Luke 12:13 ¶ Someone in the crowd said to him, “Teacher, tell my brother to divide the inheritance with me.”

Luke 12:14 But he said to him, “Man, who made me a judge or arbitrator over you?”

Luke 12:15 And he said to them, “Take care, and be on your guard against all covetousness, for one’s life does not consist in the abundance of his possessions.”

Luke 12:16 And he told them a parable, saying, “The land of a rich man produced plentifully,

Luke 12:17 and he thought to himself, ‘What shall I do, for I have nowhere to store my crops?’

Luke 12:18 And he said, ‘I will do this: I will tear down my barns and build larger ones, and there I will store all my grain and my goods.

Luke 12:19 And I will say to my soul, “Soul, you have ample goods laid up for many years; relax, eat, drink, be merry.”’

Luke 12:20 But God said to him, ‘Fool! This night your soul is required of you, and the things you have prepared, whose will they be?’

Luke 12:21 So is the one who lays up treasure for himself and is not rich toward God.”

Luke 12:13-21 ESV Read More

Are we far enough away from Black Friday to talk about this? Because we need to talk.

This teaching from Jesus started because one brother was hoarding the inheritance from the other. One guy was (justly or unjustly, we don’t know) keeping what the other brother wanted. In his plea for justice, he revealed covetousness in both of them.

This draws all of the way back to the Ten Commandments: Ex. 20:17 “You shall not covet your neighbor’s house; you shall not covet your neighbor’s wife, or his male servant, or his female servant, or his ox, or his donkey, or anything that is your neighbor’s.”

Coveting is so deeply ingrained into the way we live, the way we motivate our kids, the way are motivated by our bosses, and the ways we relate to one another, I’m not even sure we’re aware of it. It’s like water for fish in our culture.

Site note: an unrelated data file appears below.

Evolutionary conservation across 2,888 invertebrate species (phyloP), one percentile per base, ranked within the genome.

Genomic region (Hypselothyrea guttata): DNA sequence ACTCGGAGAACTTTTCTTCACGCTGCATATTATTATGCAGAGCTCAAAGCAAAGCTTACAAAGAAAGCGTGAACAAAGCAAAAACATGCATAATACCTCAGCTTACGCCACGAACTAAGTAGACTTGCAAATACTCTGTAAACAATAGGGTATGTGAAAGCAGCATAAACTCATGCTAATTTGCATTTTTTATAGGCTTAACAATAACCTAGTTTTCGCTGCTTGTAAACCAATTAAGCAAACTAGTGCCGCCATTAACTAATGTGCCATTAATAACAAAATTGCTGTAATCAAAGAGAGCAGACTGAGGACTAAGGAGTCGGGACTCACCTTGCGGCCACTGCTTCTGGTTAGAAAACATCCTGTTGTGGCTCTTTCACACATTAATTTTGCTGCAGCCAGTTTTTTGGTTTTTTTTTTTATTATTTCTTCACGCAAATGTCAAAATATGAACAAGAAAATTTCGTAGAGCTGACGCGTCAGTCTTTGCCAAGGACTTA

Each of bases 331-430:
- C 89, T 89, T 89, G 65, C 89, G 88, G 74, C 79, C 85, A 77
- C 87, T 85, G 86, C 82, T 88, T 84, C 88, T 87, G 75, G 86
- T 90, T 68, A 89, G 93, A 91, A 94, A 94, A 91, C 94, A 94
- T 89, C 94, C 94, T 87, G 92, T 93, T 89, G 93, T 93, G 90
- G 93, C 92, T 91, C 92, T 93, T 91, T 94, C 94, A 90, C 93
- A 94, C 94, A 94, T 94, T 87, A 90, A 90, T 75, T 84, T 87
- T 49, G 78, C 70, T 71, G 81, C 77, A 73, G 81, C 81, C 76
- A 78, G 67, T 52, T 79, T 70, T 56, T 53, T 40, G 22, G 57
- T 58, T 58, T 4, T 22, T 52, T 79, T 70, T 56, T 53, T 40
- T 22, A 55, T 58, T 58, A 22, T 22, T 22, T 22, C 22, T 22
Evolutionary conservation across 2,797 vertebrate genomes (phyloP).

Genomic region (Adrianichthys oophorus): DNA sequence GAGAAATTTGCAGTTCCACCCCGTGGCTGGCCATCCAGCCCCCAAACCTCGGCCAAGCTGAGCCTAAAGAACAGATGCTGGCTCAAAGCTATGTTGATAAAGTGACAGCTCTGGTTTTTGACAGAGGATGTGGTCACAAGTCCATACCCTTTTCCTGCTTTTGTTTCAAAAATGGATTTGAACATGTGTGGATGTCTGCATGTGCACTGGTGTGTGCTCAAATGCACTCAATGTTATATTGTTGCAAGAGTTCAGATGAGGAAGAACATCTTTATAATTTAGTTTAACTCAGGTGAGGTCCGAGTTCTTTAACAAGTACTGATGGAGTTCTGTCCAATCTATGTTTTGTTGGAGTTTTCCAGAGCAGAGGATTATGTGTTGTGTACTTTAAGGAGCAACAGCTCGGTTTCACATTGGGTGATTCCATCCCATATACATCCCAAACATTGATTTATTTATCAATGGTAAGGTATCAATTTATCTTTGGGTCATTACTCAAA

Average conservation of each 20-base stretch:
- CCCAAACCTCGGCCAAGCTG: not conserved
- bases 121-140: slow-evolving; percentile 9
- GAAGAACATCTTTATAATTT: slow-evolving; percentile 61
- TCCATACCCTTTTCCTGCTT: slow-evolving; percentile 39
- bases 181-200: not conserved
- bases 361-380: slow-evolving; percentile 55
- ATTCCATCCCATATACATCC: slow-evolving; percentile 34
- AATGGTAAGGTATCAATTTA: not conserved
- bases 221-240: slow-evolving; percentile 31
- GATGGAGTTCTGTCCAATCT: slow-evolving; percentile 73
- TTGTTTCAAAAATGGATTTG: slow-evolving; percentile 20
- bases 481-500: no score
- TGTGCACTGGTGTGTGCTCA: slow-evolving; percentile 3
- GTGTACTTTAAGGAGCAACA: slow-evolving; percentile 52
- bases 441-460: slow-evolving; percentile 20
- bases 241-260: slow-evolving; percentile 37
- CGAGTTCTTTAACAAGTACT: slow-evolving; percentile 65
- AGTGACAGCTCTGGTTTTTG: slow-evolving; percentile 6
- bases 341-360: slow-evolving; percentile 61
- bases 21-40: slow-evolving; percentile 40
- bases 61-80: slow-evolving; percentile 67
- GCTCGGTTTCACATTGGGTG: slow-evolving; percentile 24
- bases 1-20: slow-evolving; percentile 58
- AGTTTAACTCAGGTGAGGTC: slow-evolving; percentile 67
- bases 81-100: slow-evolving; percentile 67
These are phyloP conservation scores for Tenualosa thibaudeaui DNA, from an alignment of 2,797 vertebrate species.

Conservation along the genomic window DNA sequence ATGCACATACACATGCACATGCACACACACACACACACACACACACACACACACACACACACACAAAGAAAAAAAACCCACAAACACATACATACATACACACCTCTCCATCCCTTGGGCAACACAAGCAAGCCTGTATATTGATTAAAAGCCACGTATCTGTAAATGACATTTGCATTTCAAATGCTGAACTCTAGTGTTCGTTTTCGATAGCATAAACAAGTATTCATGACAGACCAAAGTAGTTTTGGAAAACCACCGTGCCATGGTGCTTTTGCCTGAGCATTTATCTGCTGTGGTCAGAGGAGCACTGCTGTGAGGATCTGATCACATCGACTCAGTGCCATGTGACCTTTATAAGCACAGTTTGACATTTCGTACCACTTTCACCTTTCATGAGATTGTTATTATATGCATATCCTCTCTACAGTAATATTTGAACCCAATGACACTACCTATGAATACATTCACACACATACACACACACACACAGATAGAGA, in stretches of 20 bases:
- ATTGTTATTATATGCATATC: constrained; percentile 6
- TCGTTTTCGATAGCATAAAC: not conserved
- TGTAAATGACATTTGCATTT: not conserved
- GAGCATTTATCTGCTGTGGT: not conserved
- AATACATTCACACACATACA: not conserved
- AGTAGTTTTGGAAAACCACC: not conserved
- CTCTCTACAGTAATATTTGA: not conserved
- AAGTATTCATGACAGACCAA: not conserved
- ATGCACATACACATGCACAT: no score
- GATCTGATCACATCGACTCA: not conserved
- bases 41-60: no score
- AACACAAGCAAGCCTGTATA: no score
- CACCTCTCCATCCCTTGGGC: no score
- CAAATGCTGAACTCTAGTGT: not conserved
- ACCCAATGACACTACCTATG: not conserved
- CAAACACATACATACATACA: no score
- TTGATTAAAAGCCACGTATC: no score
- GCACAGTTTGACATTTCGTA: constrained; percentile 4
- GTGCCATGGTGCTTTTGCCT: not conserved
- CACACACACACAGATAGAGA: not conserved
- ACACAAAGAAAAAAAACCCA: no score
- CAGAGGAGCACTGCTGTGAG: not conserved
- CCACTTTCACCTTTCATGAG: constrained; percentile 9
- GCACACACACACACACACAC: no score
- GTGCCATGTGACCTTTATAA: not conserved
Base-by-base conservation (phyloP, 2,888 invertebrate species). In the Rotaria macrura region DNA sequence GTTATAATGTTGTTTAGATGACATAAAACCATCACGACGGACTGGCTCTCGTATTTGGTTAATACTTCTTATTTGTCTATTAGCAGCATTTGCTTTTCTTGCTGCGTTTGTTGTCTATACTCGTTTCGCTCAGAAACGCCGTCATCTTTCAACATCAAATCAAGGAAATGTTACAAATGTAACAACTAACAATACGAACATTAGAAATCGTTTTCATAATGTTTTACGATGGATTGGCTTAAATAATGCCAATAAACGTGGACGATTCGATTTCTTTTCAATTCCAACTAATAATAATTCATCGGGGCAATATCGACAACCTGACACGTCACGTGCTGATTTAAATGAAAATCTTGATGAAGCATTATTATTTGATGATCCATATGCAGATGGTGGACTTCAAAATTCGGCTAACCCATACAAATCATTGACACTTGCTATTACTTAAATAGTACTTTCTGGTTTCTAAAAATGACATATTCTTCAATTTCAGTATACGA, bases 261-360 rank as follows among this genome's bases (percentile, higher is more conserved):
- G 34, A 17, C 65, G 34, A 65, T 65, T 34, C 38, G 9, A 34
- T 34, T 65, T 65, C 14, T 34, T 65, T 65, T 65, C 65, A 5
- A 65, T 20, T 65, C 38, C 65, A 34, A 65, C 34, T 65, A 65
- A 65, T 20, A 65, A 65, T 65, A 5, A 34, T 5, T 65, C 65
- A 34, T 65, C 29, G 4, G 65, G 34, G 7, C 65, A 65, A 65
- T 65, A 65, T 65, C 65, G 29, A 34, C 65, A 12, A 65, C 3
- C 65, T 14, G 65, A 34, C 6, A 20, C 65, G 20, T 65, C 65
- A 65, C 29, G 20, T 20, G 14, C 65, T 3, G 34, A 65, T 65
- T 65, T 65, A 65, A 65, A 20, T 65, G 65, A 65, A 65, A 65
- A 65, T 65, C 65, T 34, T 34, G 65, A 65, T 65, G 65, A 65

This simple statement by Jesus draws us directly to the truth:

one’s life does not consist in the abundance of his possessions

At the core of that statement we find the way to live like the Acts 2 church that shared all that they had with one another. We find the way the Israelites lived when “there were no poor among them.” (Dt 15:4 if they had done it right.)

Our eating, drinking, and merry-making aren’t to the glory of our stuff, or Mammon (the only Pagan diety called out by name by Jesus) but instead to the glory of Yahweh. Our trust was never meant to be in the bulk of our savings account, but in the One who provides everything we need.

In the last part of this teaching, Jesus calls a man a fool who is rich toward himself but stingy toward God. “The things you’ve prepared, whose will they be [when you’re dead]?” This is the classic statement of “you can’t take it with you.”

A person’s life doesn’t consist in the stuff they have (or even in the stuff they don’t have!) but in their trust in God. Whenever you get a sale thrown in your face this ‘holiday’ season, worship God. Develop a culture of thankfulness and praise in the middle of our culture of covetousness.

It’s unlikely that anyone reading this needs more stuff, but we could all use some greater influence from the Lord. Let’s put that on our wishlist and go after it.


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